How To Design A Healthier Home
How’s your sleep? Your answer may have less to do with you and more to do with the space you inhabit. A growing body of research has found that our homes, offices and public spaces have a direct impact on our health and wellbeing. “We spend 90 per cent of our time indoors,” says Rowena Gonzalez, founder of Liquid Interiors, an interior design firm with a focus on wellness. Yet so many indoor spaces are hurting us through poor air quality, nerve-wracking lighting, toxic materials and stultifying design that leave us feeling drained, anxious and generally unwell.
Now there is a movement to undo that damage. In 2014, a group of entrepreneurs, scientists and environmentalists banded together to launch the WELL Building Standard, a performance-based rating system meant to encourage spaces that are good for human health and the natural environment.
“The building standard is just a tool, but at the end of the day, it’s about human understanding and educating the general population about a better way of living and going to work,” says Xue Ya, director of the International WELL Building Institute Asia.
“It came on the scene a few years ago and now it’s all everybody is talking about,” says Alessandro Bisagni, whose Hong Kong-based consultancy, BEE, develops green building strategies. He says the new focus on wellness helps round out thinking about sustainable building, because there is a big overlap between buildings that are good for the Earth and those that are good for your health.
“The moment you have discussions about how your office can make you sleep better, have less stress, spend more time with your family, there’s an immediate response,” says Bisagni. “With the constant news about air pollution, people are generally afraid—they’re concerned their indoor spaces are making them sicker. So if an employer can guarantee that they’re healthier in the office than they are at home, it’s an asset.”
But how does that actually play out in terms of design? It turns out there are a few crucial elements that shape how we feel about our spaces.
When Gonzalez is hired to renovate an apartment for one of her clients, she watches her contractors like a hawk. “A lot of times general contractors take the general paint that you specify and add a hardener to it to make it dry fast and make it more durable. That’s highly toxic,” she says. “Always look for a low VOC label,” she advises, referring to the volatile organic compounds that are found in paint, varnish and other finishes, which are released into the air, causing headaches, allergies, nausea and fatigue.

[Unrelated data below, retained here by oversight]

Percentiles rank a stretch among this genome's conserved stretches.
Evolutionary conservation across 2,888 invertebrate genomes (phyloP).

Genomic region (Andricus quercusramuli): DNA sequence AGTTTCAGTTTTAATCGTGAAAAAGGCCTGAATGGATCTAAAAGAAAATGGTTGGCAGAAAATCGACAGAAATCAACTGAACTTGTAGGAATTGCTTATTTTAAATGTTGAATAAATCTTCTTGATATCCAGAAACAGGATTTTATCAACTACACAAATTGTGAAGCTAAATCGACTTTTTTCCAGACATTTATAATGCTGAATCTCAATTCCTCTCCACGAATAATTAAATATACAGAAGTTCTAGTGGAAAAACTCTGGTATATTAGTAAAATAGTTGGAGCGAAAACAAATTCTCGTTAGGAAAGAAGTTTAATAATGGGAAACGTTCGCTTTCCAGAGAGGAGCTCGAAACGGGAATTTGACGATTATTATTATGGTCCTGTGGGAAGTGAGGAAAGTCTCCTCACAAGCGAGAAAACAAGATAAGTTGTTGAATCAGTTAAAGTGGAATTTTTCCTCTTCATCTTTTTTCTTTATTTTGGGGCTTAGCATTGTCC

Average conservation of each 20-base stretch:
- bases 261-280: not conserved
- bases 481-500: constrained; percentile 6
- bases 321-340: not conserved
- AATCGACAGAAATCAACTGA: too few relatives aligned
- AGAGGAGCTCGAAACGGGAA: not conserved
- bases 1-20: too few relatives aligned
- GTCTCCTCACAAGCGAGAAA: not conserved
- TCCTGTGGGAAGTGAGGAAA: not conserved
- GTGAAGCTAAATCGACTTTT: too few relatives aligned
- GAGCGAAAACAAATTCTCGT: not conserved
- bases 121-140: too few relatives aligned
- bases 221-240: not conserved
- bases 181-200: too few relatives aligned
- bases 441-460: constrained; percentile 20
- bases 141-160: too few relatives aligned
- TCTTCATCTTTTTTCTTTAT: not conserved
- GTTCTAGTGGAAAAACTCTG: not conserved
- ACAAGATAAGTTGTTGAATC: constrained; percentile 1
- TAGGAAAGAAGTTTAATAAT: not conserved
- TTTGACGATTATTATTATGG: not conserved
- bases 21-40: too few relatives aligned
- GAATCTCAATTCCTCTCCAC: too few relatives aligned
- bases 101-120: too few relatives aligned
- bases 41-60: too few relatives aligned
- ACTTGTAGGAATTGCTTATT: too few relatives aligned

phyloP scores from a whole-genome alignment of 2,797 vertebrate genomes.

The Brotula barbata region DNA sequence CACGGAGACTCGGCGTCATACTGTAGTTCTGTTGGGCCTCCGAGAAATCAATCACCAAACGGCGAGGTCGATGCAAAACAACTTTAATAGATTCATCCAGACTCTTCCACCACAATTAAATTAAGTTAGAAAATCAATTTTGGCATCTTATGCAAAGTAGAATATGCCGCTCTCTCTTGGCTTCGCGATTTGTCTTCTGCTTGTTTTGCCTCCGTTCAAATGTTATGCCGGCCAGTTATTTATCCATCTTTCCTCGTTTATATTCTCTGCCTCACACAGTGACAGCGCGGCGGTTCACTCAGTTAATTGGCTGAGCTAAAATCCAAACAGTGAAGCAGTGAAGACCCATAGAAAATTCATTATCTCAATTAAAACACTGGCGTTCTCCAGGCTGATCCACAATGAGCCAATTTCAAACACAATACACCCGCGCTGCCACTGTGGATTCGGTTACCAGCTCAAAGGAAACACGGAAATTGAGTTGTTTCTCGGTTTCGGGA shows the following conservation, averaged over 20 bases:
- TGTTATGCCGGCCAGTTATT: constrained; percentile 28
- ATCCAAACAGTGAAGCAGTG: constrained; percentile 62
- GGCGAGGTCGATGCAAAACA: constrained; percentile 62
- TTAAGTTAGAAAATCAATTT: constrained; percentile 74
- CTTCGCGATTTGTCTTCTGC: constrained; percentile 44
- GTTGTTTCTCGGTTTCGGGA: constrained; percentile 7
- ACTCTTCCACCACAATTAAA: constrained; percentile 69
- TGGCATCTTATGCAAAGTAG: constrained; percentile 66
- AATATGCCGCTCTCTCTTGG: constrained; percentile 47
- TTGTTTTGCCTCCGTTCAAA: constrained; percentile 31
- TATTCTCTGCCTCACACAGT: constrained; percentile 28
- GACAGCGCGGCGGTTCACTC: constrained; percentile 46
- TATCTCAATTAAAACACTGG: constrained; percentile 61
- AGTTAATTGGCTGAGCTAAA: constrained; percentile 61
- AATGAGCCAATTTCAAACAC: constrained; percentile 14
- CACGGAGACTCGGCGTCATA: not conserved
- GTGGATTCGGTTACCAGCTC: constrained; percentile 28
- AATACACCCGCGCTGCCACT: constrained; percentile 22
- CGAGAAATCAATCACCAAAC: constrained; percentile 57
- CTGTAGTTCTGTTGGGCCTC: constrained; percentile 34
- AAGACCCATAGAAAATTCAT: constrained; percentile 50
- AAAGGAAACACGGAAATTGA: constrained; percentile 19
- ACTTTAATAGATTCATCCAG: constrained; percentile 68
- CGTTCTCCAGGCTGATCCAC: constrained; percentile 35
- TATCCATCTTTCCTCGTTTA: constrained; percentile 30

Gonzalez makes sure to always use paints that have little to no VOCs, and she also watches out for furniture, plywood and other materials that commonly contain formaldehyde; she recommends looking for those that meet E0 or E1 emission standards. “And stay away from things that off-gas, like plastic furniture or plastic shower curtains,” she says.
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Finding materials that don’t poison you is only one part of the challenge. The other is crafting a space that makes you feel at ease. “We are always looking for an honest expression of materials,” says Richard Hassell, co-founder of Singapore architecture firm WOHA, which has won global attention for eco-friendly buildings designed with an eye to wellness.
“There’s a danger with artificial materials that give off this feeling of inauthenticity,” he says. Humans gravitate towards greenery and other natural elements, a phenomenon known as biophilia. But Hassel warns against fakery, like artificial flowers, moss or vines. “For example, if you initially have a biophilic reaction to a plant and then find out that it’s plastic, you feel a bit cheated—it’s like a mini shock to the system.”